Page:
Tackling obesity by means of smartphone apps and other facilities may not be regarded as something new anymore. A report by the American Heart Association (AHA) has revealed that obese persons who used an electronic device to track their regular calorie consumption lost more weight.
The avenue called SMART (Self-Monitoring and Recording with Technology) was an electronic diary which served the purpose of a personal digital assistant. People accessing the device conformed to 5 fitness goals with respect to group sessions, exercise objectives, daily calorie intake, fat consumption and checks on food and physical activities.
The study included nearly 210 obese individuals, half of them who used an electronic diary and the others who used a paper book. As per the outcomes, those who used electronic devices apparently performed better in terms of self-monitoring, attendance and exercise goals.
“The results suggest that using an electronic diary improves treatment adherence. Over time, participants’ adherence declined, particularly in the later phase as contact frequency declined and subsequently ended. Adherence in the paper diary group declined more than in the device groups,” commented Lora E. Burke, Ph.D., study author and professor of nursing and epidemiology at the University of Pittsburgh in Pennsylvania.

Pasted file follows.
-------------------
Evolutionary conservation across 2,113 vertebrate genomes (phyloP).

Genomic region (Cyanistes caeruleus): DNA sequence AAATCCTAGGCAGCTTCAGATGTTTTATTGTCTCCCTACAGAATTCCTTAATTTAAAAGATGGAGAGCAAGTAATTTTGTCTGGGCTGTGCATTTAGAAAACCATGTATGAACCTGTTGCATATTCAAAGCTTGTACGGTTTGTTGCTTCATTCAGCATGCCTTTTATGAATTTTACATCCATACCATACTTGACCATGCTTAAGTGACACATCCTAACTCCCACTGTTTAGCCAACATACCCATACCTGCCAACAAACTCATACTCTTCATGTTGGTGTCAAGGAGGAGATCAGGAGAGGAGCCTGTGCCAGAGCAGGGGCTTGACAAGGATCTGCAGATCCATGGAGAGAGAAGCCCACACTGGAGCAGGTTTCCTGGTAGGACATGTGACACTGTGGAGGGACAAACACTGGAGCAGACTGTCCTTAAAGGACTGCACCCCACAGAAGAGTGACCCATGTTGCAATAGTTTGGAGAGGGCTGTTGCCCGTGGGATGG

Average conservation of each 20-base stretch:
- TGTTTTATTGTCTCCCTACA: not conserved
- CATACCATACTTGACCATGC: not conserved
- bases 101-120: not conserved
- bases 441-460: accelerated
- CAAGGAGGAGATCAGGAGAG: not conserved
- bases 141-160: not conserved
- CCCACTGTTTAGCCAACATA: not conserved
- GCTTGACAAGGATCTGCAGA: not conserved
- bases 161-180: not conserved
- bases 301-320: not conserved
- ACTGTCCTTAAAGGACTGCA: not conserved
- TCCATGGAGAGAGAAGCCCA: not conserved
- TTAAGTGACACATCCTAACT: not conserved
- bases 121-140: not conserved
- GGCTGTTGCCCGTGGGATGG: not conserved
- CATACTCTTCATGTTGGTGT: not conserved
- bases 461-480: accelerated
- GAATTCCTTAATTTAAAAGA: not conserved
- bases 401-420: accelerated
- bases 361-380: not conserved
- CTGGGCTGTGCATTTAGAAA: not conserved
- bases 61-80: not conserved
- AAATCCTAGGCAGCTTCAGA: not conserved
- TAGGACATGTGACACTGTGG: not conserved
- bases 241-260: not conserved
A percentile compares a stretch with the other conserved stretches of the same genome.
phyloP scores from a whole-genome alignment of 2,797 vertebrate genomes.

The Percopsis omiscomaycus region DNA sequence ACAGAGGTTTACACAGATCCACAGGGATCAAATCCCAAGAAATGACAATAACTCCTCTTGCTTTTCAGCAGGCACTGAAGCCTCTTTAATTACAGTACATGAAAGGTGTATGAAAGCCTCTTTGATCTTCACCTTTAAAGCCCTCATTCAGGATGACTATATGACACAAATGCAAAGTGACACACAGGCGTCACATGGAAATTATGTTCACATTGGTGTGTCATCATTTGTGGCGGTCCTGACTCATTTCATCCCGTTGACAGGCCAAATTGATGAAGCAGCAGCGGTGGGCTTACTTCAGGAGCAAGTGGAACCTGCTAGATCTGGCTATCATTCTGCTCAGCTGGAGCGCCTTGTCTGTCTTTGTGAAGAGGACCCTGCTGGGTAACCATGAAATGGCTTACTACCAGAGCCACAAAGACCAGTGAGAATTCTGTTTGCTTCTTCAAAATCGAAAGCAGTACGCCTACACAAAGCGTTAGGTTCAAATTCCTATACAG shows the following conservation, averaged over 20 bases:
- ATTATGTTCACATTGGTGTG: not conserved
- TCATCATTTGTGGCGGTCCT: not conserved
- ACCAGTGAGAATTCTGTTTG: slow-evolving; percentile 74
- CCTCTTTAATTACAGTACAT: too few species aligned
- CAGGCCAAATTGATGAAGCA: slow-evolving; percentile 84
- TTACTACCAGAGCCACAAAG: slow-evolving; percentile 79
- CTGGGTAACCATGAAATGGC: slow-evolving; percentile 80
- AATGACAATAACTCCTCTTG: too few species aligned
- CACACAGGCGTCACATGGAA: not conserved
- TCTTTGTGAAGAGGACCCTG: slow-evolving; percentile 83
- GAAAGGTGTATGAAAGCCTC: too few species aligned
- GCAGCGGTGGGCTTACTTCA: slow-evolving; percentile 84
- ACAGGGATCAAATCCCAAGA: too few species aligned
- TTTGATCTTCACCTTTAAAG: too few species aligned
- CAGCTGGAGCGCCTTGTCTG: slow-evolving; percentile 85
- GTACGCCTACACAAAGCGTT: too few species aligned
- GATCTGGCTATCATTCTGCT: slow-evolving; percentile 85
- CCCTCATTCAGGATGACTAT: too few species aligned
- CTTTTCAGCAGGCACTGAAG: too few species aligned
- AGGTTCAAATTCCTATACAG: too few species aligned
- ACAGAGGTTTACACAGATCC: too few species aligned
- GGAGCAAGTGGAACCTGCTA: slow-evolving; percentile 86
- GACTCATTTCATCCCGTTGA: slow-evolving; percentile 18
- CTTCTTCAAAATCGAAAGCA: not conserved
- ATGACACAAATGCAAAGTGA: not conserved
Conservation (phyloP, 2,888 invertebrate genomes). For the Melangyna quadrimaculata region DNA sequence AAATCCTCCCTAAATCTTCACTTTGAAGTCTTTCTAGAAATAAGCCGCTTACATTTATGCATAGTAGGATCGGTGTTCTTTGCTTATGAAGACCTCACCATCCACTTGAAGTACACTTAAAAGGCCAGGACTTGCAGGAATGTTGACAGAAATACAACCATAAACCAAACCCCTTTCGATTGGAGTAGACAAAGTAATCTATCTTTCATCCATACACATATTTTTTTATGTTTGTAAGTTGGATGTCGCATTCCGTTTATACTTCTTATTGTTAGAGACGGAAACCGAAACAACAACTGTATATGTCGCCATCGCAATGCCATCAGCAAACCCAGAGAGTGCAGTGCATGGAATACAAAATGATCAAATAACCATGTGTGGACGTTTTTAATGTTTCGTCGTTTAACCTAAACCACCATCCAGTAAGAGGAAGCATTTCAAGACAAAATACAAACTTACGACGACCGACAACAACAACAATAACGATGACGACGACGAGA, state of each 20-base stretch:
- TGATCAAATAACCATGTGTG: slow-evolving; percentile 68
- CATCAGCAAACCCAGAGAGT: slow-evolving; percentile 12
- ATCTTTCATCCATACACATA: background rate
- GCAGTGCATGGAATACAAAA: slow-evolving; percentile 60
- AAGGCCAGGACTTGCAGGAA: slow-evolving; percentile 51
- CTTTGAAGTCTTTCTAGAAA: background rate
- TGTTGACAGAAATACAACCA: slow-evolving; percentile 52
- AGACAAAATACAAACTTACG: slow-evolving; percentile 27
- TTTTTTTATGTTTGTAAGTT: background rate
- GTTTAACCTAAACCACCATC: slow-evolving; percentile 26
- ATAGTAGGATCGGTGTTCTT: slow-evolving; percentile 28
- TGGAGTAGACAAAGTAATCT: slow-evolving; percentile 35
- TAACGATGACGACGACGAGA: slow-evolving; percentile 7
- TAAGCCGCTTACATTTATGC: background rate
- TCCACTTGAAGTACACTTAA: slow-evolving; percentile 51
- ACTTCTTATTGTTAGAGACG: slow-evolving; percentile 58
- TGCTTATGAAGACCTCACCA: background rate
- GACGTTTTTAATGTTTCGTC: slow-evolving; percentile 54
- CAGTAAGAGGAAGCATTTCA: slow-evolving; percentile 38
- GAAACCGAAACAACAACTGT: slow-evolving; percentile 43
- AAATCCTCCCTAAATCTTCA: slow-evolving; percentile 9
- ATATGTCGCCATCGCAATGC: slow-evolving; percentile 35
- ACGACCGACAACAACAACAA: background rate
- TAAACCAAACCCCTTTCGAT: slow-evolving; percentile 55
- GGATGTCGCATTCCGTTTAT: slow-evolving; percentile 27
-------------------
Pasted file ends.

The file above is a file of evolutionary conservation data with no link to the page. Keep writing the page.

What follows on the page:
Moreover, at the conclusion of 6 months, the participants who were exposed to daily feedback by the device seemed to lose above 5% of their weight. However, as subjects became complacent over time, they experienced weight gain. After a span of 24 months, the amount of weight loss attained was similar across all groups, but those using devices fared slightly better.
Weight regain primarily occurred due to loss of adherence to the sessions in the later stage of the analysis. The study was presented at the American Heart Association’s Epidemiology and Prevention/Nutrition, Physical Activity and Metabolism 2012 Scientific Sessions.